Manufacturer: Sharp, Stewart & Company
Iron merchant Thomas Sharp and mechanical engineer Richard Roberts first formed a partnership, Sharp, Roberts & Co. (about which, see also company section in article on Roberts), to manufacture textile machinery and machine tools. They opened the Atlas Works in Manchester in 1828.
They had built a few stationary steam engines, and in 1833 built a locomotive, Experiment for the Liverpool and Manchester Railway. It was a four-wheeled 2-2-0 with vertical cylinders over the leading wheels. After a number of modifications, three similar locomotives (including Hibernia) were built in 1834 for the Dublin and Kingstown Railway. Although they were relatively fast, they were too hard on the track at speed.
However, in 1834 Charles Beyer also joined the firm and contributed to its success in locomotive building as Roberts soon delegated most of the locomotive design work to him. A new 2-2-2 design was soon produced with horizontal inside cylinders under the smokebox and additional bearings to support the crank axle. Around 600 of these Sharp Single locomotives were built between 1837 and 1857. Ten of the first were sold to the Grand Junction Railway, with the “Sharpies” becoming a standard to compare with the “Bury” engines.
Sharp Brothers and Company
In 1843, Roberts left and the firm became Sharp Brothers and Company. Between 1846 and 1848 the company provided eight 2-2-2 passenger and two 0-4-2 goods locomotives to the Lynn and Dereham Railway. From 1851 to 1853 twenty engines were built for the London and North Western Railway to the design of James Edward McConnell, the so-called “Bloomers”, subcontracted from Wolverton.
Sharp, Stewart and Company
In 1852, the senior partner, John Sharp, retired and was replaced by Charles Patrick Stewart, the name of the company changing to Sharp Stewart and Company. Thomas Sharp also retired and was succeeded by Stephen Robinson. In 1860 sole rights were obtained for Giffard’s patent injector. The company acquired limited liability in 1864.
The company provided a number of 0-4-0 tender engines for the Furness Railway of which Number 20, built in 1863 has been restored to working order by the Lakeside & Haverthwaite Railway in Cumbria. In 1862, the company began making larger engines, first some 4-6-0 saddle tank engines for the Great Indian Peninsula Railway. By 1865 they were building 0-8-0s, again for India.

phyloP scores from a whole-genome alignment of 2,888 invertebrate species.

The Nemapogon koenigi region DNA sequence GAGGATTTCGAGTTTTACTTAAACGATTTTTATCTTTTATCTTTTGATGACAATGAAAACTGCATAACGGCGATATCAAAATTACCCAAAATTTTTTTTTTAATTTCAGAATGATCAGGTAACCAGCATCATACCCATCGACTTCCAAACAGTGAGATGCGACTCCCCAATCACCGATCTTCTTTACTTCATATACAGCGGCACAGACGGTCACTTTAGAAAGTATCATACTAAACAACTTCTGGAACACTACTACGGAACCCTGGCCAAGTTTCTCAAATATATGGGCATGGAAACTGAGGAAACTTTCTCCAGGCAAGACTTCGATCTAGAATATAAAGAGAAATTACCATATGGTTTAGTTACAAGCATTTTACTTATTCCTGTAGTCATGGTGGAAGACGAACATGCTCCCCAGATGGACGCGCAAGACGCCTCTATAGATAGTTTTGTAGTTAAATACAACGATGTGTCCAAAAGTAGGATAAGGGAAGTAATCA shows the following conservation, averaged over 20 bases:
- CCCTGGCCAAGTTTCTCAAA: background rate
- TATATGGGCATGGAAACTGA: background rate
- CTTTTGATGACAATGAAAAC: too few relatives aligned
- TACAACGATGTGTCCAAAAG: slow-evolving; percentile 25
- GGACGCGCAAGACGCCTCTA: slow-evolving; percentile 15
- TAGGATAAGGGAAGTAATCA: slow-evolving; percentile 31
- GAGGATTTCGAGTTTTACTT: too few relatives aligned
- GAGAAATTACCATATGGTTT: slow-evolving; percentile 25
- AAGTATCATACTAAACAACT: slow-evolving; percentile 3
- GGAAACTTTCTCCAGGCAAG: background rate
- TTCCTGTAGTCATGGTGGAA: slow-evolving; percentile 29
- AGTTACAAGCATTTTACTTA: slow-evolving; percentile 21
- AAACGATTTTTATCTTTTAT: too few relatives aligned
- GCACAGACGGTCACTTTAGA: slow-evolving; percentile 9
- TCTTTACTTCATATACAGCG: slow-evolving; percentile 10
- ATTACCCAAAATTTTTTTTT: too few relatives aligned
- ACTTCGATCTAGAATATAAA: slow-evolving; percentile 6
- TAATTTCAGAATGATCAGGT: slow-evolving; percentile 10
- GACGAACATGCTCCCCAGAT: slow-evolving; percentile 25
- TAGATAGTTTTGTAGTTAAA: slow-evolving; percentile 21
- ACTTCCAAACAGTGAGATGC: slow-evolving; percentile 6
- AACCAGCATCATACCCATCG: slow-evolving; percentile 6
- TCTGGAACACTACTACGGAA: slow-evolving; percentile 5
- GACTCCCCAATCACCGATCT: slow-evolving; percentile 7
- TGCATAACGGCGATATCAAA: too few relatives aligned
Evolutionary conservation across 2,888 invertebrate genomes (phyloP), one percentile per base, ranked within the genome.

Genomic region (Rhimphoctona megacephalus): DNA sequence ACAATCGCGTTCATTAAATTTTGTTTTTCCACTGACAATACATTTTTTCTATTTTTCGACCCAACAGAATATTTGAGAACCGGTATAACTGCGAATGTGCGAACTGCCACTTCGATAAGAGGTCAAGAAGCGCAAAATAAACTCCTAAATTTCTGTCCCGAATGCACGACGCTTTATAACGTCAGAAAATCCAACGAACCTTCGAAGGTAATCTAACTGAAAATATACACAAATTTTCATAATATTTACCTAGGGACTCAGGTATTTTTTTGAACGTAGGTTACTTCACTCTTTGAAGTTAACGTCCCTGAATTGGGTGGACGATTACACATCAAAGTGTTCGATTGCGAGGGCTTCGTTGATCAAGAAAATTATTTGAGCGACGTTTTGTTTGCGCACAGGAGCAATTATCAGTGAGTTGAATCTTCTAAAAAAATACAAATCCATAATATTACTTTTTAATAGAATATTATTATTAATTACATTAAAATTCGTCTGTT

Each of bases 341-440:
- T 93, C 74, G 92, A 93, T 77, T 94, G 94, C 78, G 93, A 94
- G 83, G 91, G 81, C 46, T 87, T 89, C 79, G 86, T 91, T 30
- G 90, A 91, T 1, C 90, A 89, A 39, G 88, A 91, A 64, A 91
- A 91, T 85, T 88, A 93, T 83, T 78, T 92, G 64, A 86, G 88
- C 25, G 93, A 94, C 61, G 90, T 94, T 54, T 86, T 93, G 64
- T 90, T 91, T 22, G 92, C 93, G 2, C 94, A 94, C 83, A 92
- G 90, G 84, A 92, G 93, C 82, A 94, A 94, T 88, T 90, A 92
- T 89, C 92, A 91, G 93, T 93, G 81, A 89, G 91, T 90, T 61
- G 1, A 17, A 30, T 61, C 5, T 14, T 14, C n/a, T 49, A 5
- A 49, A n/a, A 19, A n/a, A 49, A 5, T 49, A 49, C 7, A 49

Move to Glasgow
Since they were also dealing in general brass and ironmongery, and machine tools, it became necessary to move, which they did in 1888. They took over and moved to the works of the Clyde Locomotive Company in Springburn, Glasgow, renaming it Atlas Works.
A number of compounds were built for the Argentine Central Railway in 1889, some 4-4-0 and some 2-8-0. In 1892 they received an order for seventy five 4-4-0s and 0-6-0s from the Midland Railway. By now they had built a number of 4-6-0 engines for overseas railways, but in 1894 came their first Glasgow order for a British line, the “Jones Goods” of the Highland Railway. By the end of the century they were supplying railways at home and all over the world.
Between 1898 and 1901, Sharp Stewart and Company supplied no less than 16 4-6-0 and 4 4-8-0 locomotives to New Zealand Railways. The 4-8-0 B class locomotives survived till the end of steam either as-built, or as 4-6-4T engines of the We class. The 4-6-0 locomotives were dumped in rivers and on the coast as erosion protection when their time was up. 3 have since been salvaged for preservation.
In 1903, having built over 5000 engines, the company amalgamated with Neilson, Reid and Company and Dübs and Company to form the North British Locomotive Company.
Edited from Wikipedia: https://en.wikipedia.org/wiki/Sharp,_Stewart_and_Company